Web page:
Hoi Larntan II

Early days yet, but assembly of the base and moulds for our second St Ayles coastal rowing skiff is under way.  Taking rather less time than we expected, and with the floor of Barrie’s barn/workshop proving to be closer to level than it looked, we made good progress.

(P.S. this barn is a whole lot warmer than Ian’s barn at Thurning!)



Once the base was set up, time to mount the moulds and spacers…




Having checked the base was still level, even time for Barrie to sharpen a pencil or two!



The ladies in Wells have our kit safely stored and we hope to collect it early next week, so cutting out planking and frames can begin.  Meanwhile the search for good enough quality larch for laminating stems etc. is on once again.

Watch this space!



Nearly the end of September and what a busy month; 18 outings with 25 different rowers – who said this wouldn’t catch on?

We have had some spectacularly calm, warm and sunny days plus one or two a bit chillier and damper! But we have been out. The seals at Blakeney Point are still just as inquisitive though they seem to accept us now – they see us so often.

Some great news – our second kit has arrived in Wells together with their two kits. Barrie has made space in his workshop and the task of setting up the building base for ours is due to start soon.

Guess what?  We must think of a name for the new boat. Suggestions to the Secretary please!

Our Open Day with Hoi Larnton on the lake at Holkham is shaping up (Sunday 6 Oct 10:00-16:00) – all welcome. 


A reminder of the halcyon setting at Ullapool back in July:


The Great River Race 2013

Hoi Larntan’s latest adventure took us to London’s Docklands.  Friday evening Mark and Victoria delivered her to the launching area. Here she is on the right with Coigach’s two World Championship Gold medal winning boats, down from Scotland, in blue to the left. Later we were joined by the Dutch team and their boat.


Midday Saturday and 320 boats managed to get down the single slipway and congregate downriver of the start. Ranging from 14ft rowing boats (one from Burnham Overy), through whalers and Dutch Royal Navy 12-oared craft, Irish Curraghs from Cork, to the beautiful 32ft Cornish Pilot gigs and the pencil slim, overcrowded Dragon boats complete with rhythm-keeping drummer on board. The presence of our friends from Langstone Cutters and from Brightlingsea (Harkers Yard cold moulded skiffs) along with others who have attended the Carrow cup in Norwich (December!!) meant there was no lack of banter and bragging.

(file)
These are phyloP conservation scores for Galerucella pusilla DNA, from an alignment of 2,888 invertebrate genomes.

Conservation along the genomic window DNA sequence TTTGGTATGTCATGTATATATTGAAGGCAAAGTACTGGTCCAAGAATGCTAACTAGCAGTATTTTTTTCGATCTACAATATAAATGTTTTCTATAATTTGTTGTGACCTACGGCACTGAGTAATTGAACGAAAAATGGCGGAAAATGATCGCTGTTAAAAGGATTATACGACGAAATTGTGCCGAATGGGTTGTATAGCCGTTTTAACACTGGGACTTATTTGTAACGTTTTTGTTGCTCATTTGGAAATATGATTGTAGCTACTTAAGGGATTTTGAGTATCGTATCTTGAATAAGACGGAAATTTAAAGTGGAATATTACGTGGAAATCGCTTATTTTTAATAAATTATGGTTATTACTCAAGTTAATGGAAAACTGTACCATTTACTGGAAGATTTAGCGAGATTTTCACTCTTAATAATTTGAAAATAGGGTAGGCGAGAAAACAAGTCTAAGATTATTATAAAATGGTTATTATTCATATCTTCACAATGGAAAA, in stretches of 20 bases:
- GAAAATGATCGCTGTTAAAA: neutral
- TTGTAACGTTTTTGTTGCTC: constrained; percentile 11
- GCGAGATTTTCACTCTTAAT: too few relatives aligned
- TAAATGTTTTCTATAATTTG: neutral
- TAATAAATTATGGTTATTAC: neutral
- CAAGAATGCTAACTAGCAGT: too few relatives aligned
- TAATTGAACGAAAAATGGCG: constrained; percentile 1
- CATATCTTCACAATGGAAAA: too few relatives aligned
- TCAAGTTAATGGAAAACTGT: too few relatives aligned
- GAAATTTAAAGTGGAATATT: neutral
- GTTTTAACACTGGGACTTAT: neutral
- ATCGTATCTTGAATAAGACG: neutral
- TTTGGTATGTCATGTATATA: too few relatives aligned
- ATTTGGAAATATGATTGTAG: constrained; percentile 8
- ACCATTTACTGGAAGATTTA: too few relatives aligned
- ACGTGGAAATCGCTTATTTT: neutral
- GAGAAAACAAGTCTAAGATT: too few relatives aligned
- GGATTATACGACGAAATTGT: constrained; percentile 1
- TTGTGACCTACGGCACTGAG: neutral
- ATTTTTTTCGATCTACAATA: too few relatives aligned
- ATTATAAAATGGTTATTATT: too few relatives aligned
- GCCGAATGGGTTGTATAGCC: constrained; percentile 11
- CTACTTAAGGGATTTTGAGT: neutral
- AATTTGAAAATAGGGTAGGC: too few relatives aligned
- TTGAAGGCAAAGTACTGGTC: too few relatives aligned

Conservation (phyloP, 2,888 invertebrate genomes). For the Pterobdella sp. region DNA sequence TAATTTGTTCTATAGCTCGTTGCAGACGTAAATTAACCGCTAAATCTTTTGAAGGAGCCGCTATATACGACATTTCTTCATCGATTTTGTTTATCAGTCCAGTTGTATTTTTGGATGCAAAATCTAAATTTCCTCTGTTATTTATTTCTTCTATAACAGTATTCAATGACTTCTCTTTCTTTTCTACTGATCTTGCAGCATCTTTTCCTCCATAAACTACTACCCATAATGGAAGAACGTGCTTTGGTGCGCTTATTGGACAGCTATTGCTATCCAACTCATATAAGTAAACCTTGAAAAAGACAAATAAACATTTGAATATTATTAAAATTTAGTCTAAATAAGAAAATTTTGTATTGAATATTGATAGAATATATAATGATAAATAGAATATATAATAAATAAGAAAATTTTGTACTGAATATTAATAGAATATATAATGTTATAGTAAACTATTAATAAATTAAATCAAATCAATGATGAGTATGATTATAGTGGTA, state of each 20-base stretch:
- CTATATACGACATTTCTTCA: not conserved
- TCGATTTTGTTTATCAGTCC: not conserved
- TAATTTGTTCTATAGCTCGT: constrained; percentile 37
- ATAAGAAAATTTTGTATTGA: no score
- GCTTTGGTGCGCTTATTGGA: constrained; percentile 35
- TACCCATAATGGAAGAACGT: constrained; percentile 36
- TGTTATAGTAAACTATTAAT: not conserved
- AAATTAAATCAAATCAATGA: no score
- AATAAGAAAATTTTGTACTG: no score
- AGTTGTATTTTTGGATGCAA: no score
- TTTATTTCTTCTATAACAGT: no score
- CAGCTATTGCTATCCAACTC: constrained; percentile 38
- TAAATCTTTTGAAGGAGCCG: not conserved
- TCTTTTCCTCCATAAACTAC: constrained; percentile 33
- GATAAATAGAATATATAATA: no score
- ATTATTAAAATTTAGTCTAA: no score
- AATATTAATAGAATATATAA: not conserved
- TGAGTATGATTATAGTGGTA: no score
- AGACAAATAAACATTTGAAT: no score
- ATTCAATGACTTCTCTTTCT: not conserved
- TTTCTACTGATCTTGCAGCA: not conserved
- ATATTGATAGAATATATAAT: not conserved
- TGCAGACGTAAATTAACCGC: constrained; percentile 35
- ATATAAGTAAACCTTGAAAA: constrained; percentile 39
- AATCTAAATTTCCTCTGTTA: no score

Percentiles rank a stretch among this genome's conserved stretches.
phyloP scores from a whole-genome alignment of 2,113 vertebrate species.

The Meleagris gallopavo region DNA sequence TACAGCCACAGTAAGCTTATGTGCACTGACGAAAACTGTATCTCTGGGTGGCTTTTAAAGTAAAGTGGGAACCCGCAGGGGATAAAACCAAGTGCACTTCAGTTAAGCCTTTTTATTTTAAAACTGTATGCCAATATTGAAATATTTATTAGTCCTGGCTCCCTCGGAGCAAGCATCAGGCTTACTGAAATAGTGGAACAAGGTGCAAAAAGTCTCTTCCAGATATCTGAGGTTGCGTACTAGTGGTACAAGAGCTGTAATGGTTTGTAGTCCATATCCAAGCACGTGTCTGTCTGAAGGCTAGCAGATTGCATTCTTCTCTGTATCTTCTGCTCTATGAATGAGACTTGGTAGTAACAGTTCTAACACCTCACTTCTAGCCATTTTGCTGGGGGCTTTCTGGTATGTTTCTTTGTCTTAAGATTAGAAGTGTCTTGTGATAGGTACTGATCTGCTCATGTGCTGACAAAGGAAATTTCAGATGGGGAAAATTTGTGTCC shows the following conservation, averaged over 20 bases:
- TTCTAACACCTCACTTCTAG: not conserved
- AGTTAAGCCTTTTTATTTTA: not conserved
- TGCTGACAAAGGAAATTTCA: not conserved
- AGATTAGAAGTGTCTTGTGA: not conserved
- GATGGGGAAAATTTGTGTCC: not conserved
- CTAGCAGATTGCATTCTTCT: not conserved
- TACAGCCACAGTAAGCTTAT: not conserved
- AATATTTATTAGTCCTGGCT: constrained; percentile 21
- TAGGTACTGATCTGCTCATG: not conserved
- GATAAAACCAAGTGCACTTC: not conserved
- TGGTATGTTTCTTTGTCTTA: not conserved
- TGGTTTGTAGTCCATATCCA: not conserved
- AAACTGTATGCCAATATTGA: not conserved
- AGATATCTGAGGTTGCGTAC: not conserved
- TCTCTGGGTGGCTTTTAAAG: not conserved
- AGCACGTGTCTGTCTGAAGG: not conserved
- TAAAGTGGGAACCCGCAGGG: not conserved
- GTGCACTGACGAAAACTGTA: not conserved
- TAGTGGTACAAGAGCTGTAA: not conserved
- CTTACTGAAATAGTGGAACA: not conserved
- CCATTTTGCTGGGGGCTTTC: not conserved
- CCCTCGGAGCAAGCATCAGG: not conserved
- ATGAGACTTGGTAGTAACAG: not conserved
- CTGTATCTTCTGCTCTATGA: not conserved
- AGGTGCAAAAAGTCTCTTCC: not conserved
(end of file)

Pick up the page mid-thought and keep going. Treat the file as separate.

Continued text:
We were there largely for the experience but a time of 3 hours or less and not being the last St Ayles skiff were unspoken targets.

Not long waiting to be called – slowest boats (lowest numbers) first – we were number 95 – then off with a goodly flood tide under us and Tower Bridge went past in a flash.


We managed to swap our crew positions round every 20 minutes without incident and slowly we overhauled many of the slower boats. In turn we were caught by the bigger gigs and dragon boats. London Bridge, Battersea, Chelsea, Putney, Barnes, (the University Boat Race course seems very short!!) – all very evocative names – and then Richmond, round the corner and there was Ham and the finish line. 3 hours and 2 minutes – well we nearly made it.

The Scottish skiffs were way ahead but we left our Dutch colleagues far behind. Thank goodness for the seat cushions! Mark’s blisters were a sight (preferably not to be seen).  Arriving en masse, as the majority of the 320 entrants reached the finish within 40 minutes of each other, recovering boats on a single narrow slipway into a field was interesting to say the least. Smart work by Mark who had delivered the trailer on Friday and luckily we were called in fairly promptly.


The number of people saying they would never do it again was matched only by the number of people you knew would be back next year to do it all over again. Exhausting but a great sight – the London city skyline and then the leafy suburbs – the sheer number of boats and flags and smiling faces.

The Crew of Victoria, Antonia, Adrian, Mark, Dan and Ian would like to thank everyone who sponsored our row and helped us to raise money for further research into Prostate Cancer. Watch this site to see our final total.

Tranquil waters

Sunday 1 Sept saw Hoi Larntan back at Barton Broad. This time it was for the Great River Race (GRR) crew to get some final practice before our 21 mile epic up the Thames next week. At least two other St Ayles skiffs are taking part too, so we will be in good company.

After a strenuous pull along the full length of the Broad we tucked into Gay’s Staithe for a rest and energy replenishment in the form of coffee and delicious choccy goodies.

Here the team disembarks:



Suitably re-charged we rowed back to our starting point practising our change-overs. In the GRR we carry a ‘passenger’ as well as a cox, either of whom may row – but we have to change seats to do so. Completing this operation while two still try to propel the boat forward requires balance and timing – great if you get it right! Pretty hairy if you don’t.

Thanks to Barton we had a great day while on the coast at Blakeney the tide was so small we would have struggled to find enough water.

Meanwhile Andy continues to do a great job raising funds for Prostate Cancer research – please support him and get as many friends and family as you can to contribute.


We hear that a group at neighbouring Wells are ordering two St Ayles skiff kits. We shall have competition on our doorstep next year!

Time for us to think of a second boat too perhaps?